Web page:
“You here to pick buds?” asks a man standing at the gate. A few years ago, this question would’ve prompted suspicion. But now, this was confirmation that this was the right place: a farm in North Carolina where you can pick your own hemp.
Located in Orange County near Mebane, Merry Hill Hemp Farm is a gorgeous dip into the bucolic North Carolina countryside. It’s also got a huge field of bright green cannabis plants that opens to the public several times each year.
A Family Affair
Grace Holtkamp co-owns and operates Merry Hill, which also serves as a wedding venue, with her mother Lynne.
“Our farmland has been in our family since 1754,” Grace said. “We became a wedding and event venue in 2009, and then obtained our hemp grower license in 2017.”
Licenses became available after hemp farming in North Carolina became legal under the Industrial Hemp Pilot Program in the summer of 2017. While the first officially legal hemp farm and company in North Carolina was Founder’s Hemp in Asheboro, the Holtkamps weren’t far behind.
Merry Hill has license number 51 in North Carolina. Grace and Lynne were among the first licensed female growers in the state.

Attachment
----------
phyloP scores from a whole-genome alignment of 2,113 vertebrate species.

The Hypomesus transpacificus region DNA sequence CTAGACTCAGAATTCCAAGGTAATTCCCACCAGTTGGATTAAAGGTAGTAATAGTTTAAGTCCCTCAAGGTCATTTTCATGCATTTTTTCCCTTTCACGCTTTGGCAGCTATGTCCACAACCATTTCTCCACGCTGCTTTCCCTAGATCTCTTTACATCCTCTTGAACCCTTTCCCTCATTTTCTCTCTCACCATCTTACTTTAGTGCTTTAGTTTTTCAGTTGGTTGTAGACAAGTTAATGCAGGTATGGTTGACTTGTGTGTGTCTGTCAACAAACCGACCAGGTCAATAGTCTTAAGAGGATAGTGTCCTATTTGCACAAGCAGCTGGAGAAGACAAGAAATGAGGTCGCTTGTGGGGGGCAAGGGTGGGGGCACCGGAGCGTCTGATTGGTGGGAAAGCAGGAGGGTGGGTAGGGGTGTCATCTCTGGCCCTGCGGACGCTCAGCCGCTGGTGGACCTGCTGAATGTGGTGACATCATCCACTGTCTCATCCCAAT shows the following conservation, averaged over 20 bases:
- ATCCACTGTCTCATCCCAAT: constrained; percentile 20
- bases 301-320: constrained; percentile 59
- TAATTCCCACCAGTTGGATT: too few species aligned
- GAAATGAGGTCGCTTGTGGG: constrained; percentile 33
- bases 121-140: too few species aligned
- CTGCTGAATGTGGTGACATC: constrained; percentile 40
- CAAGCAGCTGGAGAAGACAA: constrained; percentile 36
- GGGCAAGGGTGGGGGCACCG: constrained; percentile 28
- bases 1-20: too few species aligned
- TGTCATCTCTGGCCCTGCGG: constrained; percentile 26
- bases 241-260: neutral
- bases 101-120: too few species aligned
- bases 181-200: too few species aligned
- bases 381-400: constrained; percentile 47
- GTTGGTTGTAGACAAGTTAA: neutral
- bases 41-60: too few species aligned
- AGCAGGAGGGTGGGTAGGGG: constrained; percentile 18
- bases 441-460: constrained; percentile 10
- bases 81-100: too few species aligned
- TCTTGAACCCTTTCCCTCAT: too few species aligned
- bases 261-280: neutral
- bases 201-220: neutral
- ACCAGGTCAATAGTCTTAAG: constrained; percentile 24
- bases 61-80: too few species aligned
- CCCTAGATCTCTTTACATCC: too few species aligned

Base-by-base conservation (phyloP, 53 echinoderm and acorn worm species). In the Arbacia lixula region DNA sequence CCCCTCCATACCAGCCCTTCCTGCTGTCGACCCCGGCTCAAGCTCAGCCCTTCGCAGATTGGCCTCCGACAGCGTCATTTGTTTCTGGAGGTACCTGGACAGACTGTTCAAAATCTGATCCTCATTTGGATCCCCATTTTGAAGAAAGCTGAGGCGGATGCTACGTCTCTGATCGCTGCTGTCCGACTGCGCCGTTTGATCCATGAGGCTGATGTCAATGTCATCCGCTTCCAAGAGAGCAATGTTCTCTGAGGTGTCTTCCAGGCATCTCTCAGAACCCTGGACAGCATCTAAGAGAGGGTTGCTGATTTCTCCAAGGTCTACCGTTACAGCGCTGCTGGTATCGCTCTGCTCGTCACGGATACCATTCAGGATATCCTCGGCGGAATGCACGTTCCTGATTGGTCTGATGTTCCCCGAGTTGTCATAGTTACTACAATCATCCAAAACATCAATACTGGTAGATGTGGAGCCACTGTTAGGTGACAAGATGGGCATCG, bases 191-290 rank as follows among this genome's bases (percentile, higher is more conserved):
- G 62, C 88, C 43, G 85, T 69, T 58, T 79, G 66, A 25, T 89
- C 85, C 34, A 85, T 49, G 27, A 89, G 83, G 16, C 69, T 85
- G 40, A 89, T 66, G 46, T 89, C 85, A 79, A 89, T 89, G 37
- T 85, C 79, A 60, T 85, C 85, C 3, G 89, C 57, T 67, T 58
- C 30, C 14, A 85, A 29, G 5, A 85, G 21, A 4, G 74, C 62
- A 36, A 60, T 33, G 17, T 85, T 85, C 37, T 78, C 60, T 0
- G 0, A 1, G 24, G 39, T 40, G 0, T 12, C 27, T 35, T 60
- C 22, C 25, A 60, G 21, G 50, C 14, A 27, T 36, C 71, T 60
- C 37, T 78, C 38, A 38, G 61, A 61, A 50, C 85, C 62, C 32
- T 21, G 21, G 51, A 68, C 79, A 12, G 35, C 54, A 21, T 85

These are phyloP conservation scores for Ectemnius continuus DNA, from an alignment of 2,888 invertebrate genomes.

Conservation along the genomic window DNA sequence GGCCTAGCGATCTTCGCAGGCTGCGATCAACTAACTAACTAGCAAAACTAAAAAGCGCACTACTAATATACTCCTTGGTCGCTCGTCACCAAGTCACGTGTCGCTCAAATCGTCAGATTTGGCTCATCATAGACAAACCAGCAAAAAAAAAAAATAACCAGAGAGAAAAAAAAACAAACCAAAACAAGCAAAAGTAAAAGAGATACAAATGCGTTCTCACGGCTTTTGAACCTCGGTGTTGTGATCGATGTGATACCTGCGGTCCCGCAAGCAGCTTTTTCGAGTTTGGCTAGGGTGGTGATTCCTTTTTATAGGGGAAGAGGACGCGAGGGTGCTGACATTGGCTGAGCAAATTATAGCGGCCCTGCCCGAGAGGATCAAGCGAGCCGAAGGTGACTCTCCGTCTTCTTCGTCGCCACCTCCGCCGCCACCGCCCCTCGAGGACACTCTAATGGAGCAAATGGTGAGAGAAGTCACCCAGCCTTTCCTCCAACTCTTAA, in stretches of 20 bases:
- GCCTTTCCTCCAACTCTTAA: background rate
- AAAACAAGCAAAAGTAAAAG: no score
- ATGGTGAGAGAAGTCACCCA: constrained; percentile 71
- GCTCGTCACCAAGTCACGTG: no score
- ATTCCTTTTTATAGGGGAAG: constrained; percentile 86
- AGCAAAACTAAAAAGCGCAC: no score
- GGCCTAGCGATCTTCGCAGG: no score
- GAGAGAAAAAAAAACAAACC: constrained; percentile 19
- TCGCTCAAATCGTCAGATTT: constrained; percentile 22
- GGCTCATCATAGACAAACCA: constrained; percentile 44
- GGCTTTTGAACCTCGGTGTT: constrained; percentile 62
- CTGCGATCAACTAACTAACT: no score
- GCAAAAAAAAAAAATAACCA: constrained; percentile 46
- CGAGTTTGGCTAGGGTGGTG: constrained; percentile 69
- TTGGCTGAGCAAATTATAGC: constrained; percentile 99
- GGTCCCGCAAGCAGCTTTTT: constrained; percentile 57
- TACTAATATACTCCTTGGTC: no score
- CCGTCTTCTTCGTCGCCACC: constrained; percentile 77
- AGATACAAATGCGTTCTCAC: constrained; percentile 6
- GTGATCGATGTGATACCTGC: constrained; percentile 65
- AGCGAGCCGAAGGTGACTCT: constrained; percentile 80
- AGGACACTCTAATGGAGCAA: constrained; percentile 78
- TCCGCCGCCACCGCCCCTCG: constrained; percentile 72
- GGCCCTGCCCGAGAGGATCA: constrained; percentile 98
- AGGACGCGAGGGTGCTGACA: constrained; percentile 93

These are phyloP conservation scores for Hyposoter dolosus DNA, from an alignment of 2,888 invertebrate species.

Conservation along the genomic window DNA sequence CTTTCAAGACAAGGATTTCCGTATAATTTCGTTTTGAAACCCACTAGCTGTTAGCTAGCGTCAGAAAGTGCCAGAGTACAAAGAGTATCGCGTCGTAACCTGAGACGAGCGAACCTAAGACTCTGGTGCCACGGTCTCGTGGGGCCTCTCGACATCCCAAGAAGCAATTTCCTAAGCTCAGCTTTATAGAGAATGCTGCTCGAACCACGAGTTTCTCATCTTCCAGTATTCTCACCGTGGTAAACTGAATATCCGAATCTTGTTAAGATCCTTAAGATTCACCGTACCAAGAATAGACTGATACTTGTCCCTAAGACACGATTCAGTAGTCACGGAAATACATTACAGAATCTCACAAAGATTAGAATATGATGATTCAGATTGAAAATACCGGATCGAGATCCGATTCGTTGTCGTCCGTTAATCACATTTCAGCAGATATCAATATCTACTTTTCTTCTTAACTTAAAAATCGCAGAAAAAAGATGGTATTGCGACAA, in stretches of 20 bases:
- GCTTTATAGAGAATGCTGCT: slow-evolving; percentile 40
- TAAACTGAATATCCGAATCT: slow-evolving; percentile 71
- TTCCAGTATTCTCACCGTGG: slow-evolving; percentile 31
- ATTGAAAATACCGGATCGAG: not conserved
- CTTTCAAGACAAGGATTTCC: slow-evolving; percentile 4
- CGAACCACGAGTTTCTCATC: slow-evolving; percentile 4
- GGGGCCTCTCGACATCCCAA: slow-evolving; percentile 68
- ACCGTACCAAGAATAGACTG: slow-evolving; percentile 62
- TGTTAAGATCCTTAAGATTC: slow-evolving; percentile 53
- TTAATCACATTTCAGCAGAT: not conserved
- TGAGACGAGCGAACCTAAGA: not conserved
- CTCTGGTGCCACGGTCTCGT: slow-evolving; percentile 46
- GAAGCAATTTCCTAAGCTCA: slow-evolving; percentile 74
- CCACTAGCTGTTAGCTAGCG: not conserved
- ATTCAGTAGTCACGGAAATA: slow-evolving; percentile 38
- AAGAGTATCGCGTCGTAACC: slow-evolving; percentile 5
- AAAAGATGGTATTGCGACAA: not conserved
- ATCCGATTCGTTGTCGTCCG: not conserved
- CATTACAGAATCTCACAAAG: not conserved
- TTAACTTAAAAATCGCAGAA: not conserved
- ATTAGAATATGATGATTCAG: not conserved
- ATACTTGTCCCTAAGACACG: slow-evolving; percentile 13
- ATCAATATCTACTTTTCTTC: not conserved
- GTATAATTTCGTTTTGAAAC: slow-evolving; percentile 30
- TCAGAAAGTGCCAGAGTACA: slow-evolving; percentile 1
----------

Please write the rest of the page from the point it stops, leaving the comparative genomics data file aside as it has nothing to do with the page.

“We started growing hemp as part of our effort to diversify and keep the farm going,” she said.
Grace says that hemp interested them “specifically because of its amazing properties and potential – from the healing properties of CBD to the hemp plant’s ability to pull more CO2 from the air than trees.”
In addition, Grace said that the wide range of uses for the plant attracted her to it as a crop.
“Hemp can be turned into healing medicine as well as clothing and even housebuilding material,” she said. “All while it cleans the air and soil.”
“Pick Your Own Hemp” Becomes a Thing
However, the Holtkamps aren’t the only ones tending the fields at their farm. In addition to their bulk harvests, Merry Hill offers people a unique opportunity to pick their own hemp, the first event of its kind in the country.
“In 2018 we hosted America’s first Hemp Pick Your Own,” said Grace. “We’ve been committed to sharing our fields with the community as much as we can ever since.”
At the event, Grace provides information about hemp and instructions on how to harvest it. Guests receive gloves, trimming shears, and in the time of COVID-19, masks if needed.
Guests then go off on their own to clip their favorite “buds.” Then, they bring their crop to a weighing station. There, workers weigh it and price it just like most other agricultural goods.
Hemp Legality Questions in North Carolina
Even though hemp is legal by both federal and state law, hemp farmers have reason to be concerned about legal and cultural issues.
“Stigma is a major challenge we face,” said Grace. “Hemp is not marijuana and does not produce a high, but we still face cultural stigma around cannabis, including the attempts by law enforcement and legislators to ban hemp flower in our state.”
Law enforcement officials have complained that smokeable hemp is indiscernible from marijuana. They say that makes it impossible for them to effectively enforce marijuana laws.